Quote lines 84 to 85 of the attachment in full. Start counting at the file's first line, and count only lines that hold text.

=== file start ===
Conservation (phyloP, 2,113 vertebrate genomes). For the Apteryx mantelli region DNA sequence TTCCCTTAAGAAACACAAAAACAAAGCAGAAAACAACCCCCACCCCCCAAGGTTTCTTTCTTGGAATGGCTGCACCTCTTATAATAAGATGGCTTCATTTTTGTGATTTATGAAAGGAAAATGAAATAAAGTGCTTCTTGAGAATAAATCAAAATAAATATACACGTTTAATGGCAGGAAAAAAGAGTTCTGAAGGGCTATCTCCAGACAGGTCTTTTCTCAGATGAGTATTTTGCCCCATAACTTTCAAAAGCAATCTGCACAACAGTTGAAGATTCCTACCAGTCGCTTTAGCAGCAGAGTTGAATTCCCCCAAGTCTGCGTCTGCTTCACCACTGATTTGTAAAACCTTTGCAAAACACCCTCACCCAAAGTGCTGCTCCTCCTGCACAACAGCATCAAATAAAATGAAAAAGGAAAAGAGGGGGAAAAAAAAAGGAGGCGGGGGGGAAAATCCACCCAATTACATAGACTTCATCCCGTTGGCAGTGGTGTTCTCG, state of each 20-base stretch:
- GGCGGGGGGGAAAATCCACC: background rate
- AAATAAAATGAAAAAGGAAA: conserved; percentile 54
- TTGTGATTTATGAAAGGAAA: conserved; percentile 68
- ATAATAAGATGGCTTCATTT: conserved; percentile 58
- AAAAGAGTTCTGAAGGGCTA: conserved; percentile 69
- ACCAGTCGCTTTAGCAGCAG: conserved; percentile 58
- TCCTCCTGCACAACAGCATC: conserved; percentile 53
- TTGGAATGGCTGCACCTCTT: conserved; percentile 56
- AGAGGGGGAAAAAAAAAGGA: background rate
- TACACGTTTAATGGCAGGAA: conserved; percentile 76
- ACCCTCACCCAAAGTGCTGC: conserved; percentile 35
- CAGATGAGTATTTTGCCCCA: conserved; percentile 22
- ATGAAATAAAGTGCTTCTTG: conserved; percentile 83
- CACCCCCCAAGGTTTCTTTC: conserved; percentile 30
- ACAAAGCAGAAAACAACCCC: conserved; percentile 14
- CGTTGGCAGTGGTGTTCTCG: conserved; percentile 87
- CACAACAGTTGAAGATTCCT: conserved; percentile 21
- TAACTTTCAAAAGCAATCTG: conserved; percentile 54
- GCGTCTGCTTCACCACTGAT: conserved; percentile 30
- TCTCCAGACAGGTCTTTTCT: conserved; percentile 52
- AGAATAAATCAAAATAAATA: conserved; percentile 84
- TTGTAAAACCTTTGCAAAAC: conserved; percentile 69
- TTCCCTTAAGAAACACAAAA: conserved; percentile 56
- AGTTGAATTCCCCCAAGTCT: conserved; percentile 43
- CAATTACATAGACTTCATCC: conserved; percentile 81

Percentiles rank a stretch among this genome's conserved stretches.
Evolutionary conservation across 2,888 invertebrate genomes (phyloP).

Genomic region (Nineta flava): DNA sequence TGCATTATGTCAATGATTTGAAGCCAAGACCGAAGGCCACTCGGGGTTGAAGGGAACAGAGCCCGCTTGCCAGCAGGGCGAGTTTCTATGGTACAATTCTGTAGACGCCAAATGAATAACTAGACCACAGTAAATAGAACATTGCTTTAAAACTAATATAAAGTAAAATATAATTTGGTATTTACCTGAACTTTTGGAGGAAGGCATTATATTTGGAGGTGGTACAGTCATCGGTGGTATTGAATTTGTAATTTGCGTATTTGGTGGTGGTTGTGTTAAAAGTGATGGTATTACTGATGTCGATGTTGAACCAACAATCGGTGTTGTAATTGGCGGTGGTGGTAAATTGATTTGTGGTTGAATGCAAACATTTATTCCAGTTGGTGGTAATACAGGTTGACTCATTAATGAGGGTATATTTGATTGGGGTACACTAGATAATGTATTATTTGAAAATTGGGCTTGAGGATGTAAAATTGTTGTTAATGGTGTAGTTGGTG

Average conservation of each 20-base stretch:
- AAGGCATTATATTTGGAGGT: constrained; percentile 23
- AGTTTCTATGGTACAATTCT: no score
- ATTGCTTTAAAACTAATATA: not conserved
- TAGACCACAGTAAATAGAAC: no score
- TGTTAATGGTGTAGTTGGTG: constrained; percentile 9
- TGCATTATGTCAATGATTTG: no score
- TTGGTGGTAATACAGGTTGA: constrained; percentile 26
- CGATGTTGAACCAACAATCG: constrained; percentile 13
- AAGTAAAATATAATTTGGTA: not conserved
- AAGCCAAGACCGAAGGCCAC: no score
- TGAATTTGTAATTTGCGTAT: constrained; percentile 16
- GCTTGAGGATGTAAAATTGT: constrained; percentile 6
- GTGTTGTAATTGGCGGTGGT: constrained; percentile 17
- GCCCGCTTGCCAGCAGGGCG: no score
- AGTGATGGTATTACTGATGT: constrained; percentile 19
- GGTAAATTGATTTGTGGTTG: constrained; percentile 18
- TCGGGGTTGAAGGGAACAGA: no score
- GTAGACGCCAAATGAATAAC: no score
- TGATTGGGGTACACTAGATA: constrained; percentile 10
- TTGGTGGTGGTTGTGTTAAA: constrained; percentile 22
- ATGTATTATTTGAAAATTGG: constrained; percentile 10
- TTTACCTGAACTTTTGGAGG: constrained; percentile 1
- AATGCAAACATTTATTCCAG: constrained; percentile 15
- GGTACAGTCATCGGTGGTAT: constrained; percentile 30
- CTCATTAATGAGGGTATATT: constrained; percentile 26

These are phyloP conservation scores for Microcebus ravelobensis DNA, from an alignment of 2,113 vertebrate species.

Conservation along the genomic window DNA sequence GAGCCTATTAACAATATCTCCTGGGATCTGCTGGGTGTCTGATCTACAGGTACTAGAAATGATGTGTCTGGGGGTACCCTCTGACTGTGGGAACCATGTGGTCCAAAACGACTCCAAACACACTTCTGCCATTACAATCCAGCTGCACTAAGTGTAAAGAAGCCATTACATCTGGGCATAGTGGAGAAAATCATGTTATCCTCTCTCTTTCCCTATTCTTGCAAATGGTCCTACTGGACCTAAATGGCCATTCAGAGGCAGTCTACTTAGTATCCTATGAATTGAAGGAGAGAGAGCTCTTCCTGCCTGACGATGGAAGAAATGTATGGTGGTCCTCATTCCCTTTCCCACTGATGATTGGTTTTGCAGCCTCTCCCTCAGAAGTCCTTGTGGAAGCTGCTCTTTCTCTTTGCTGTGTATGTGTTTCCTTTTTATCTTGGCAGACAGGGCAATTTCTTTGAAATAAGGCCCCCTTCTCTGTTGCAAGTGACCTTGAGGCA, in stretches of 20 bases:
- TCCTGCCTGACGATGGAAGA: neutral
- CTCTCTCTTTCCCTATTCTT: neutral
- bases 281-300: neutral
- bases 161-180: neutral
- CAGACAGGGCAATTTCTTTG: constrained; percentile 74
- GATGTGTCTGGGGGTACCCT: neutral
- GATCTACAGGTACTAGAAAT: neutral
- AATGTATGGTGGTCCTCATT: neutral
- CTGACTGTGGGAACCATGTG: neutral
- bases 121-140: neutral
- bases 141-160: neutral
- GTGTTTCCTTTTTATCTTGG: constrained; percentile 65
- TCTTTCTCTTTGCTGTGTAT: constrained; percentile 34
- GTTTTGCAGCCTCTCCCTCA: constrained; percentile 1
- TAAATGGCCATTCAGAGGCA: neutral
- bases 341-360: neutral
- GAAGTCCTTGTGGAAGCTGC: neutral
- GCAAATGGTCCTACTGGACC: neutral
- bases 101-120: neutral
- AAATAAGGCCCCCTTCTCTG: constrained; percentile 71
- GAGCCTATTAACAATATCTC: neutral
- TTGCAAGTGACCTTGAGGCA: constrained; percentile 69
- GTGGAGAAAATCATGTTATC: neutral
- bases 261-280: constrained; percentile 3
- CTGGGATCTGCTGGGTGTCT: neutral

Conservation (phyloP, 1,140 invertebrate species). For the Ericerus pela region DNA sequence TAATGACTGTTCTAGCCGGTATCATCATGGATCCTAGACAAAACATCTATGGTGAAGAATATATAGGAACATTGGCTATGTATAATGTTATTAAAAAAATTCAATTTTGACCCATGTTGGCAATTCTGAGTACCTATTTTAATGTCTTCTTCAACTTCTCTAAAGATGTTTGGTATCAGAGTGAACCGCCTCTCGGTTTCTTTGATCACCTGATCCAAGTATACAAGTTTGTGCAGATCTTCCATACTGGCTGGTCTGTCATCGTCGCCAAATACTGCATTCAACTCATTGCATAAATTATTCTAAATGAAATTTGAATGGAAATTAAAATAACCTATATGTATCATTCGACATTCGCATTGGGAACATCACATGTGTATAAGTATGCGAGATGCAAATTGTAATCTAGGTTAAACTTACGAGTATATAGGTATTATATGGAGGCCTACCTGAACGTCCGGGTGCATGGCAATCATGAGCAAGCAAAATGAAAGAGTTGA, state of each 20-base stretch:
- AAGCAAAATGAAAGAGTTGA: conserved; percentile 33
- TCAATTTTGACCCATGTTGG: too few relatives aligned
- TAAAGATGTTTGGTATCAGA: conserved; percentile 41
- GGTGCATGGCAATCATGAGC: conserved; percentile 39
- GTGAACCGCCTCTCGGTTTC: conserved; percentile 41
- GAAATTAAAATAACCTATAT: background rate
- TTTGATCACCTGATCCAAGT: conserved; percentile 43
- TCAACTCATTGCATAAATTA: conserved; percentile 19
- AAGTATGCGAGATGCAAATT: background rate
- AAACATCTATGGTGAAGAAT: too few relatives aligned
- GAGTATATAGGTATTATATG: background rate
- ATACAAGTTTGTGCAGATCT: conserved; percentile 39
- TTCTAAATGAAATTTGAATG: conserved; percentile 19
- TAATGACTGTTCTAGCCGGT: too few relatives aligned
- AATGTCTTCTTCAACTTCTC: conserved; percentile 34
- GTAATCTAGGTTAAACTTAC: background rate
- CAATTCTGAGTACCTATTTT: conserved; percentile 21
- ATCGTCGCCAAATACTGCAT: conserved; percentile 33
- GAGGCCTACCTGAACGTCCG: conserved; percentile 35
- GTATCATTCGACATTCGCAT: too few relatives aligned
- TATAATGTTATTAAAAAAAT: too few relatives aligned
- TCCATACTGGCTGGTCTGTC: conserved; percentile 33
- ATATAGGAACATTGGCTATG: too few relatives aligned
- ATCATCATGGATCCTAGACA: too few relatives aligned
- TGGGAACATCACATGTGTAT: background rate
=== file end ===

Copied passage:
- AAGCAAAATGAAAGAGTTGA: conserved; percentile 33
- TCAATTTTGACCCATGTTGG: too few relatives aligned